- Very informal and easy to implement
- Helps establish reputation as an approachable, caring manager
- Uncovers things you might never find out about otherwise
- Very unstructured; used alone this technique will only provide you with ad hoc information
- Can cause interruptions in your teams’ work
Management By Exception
Management By Exception refers to the practice of informing people, ahead of time, when and how you want to be notified if something unexpected or unusual occurs. This technique implies you don’t need to be notified when things are going as expected. After all, why waste people’s time having them tell you everything is going as planned? It works best in environments where work is highly proceduralized or where detailed plans are in place. For example, if you were managing a software support team you might tell them to call your mobile phone at any time of day if the servers unexpectedly shutdown. That way, if the servers crash in the middle of the night the technicians don’t have to worry about whether they should call you. You’ve already let them know under which conditions you want them to call.
- Very efficient; people don’t waste time reporting things that don’t require attention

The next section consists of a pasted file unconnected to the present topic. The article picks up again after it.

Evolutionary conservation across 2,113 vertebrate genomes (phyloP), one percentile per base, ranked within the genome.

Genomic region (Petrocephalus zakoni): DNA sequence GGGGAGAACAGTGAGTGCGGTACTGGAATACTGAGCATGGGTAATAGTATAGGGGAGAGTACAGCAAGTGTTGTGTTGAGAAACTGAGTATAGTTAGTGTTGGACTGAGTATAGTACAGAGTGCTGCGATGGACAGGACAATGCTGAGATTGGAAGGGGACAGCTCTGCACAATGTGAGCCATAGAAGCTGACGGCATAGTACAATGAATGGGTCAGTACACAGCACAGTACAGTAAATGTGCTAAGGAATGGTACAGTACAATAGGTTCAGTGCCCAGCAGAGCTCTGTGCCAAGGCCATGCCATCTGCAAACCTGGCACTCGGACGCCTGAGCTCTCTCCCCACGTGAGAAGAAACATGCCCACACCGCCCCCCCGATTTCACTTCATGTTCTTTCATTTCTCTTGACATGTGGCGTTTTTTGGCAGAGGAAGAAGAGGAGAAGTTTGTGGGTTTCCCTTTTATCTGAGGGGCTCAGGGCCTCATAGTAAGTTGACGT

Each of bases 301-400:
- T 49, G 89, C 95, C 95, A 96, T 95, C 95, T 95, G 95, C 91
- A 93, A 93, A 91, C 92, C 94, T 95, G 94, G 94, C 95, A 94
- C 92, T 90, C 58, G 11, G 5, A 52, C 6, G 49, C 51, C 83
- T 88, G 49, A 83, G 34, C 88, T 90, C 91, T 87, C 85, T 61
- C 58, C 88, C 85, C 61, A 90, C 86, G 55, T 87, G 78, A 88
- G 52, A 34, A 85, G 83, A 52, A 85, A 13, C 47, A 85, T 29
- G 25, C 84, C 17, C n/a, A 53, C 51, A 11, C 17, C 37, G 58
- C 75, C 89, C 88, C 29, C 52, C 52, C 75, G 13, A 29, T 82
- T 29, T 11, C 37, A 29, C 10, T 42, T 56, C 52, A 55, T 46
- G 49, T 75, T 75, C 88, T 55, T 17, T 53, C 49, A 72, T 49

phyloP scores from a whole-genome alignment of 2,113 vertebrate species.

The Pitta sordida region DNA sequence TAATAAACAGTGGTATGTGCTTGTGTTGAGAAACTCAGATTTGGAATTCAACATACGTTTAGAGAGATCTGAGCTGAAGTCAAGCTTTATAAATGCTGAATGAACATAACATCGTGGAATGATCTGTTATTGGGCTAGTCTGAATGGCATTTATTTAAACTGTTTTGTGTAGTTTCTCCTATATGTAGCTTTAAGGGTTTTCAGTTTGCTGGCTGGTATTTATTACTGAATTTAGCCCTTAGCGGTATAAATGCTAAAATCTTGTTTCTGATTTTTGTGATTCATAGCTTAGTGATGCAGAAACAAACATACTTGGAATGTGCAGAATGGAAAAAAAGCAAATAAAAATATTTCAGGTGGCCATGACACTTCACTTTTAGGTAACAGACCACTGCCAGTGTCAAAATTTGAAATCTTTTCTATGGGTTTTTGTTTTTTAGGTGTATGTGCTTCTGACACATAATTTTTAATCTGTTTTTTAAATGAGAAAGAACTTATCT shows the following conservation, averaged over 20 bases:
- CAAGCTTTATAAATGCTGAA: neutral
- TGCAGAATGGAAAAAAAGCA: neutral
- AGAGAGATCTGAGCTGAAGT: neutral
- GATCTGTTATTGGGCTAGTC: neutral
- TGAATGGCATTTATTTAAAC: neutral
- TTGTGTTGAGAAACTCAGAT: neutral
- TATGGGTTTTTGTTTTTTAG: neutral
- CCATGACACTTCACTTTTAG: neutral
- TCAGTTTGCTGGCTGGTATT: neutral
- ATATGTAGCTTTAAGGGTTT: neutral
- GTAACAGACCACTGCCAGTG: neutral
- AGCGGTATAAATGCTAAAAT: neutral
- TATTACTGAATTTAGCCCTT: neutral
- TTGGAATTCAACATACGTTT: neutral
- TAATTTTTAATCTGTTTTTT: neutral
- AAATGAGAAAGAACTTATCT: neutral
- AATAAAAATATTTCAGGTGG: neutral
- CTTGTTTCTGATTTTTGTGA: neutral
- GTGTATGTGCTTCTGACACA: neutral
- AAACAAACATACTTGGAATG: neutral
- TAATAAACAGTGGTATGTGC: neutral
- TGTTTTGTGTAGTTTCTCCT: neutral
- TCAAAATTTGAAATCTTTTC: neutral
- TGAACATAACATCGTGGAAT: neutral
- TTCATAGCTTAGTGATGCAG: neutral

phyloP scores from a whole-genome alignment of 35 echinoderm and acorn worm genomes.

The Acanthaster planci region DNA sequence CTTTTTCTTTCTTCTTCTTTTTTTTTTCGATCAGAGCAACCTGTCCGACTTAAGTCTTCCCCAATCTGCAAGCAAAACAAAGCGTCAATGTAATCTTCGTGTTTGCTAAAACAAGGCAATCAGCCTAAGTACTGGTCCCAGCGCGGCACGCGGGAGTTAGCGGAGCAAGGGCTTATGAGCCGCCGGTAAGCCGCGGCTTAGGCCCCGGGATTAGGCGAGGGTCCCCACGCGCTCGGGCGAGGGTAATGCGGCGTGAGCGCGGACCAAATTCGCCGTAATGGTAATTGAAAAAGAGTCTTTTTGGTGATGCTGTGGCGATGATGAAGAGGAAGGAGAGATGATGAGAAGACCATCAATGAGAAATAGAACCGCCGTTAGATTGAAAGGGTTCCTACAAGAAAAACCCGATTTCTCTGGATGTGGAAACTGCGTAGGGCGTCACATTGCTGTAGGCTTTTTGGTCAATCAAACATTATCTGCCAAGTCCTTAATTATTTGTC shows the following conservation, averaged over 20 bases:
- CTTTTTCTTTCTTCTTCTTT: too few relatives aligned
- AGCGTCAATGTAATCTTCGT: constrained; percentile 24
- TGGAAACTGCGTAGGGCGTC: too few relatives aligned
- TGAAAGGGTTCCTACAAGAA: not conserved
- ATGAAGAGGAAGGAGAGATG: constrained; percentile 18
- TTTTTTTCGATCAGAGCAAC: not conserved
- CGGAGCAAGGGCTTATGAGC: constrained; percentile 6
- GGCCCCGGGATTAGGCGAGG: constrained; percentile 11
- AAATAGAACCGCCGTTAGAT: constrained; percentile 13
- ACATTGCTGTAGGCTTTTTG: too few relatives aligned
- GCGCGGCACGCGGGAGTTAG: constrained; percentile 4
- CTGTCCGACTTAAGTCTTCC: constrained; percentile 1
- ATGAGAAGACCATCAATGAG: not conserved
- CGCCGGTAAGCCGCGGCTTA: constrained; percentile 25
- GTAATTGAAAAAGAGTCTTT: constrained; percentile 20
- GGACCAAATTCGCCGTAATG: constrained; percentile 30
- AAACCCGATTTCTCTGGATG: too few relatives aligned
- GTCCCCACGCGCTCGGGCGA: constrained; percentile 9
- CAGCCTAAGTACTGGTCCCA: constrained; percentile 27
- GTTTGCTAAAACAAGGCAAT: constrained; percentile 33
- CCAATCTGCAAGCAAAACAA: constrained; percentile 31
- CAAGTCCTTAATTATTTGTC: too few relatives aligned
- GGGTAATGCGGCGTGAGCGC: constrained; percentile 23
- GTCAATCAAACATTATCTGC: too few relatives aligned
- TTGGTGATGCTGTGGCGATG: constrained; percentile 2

- Makes it clear how or when to report problems
- Rules on what, when and how to report can be refined until they’re sufficiently mature
- Requires some up front thought about what you want to know when
- Items not specified as exceptions still require the judgment of the people reporting them
- Used alone, you will mostly be receiving bad news from people
What you need to know, how you want to be informed and when you want to be informed will depend on your own style as well as the nature of your work. If you’re not already using the techniques described in this article, consider put two or more of them in place to augment whatever you are already doing. By combining these techniques together you can come up with a system of highly effective communications that don’t require much time to deliver or consume.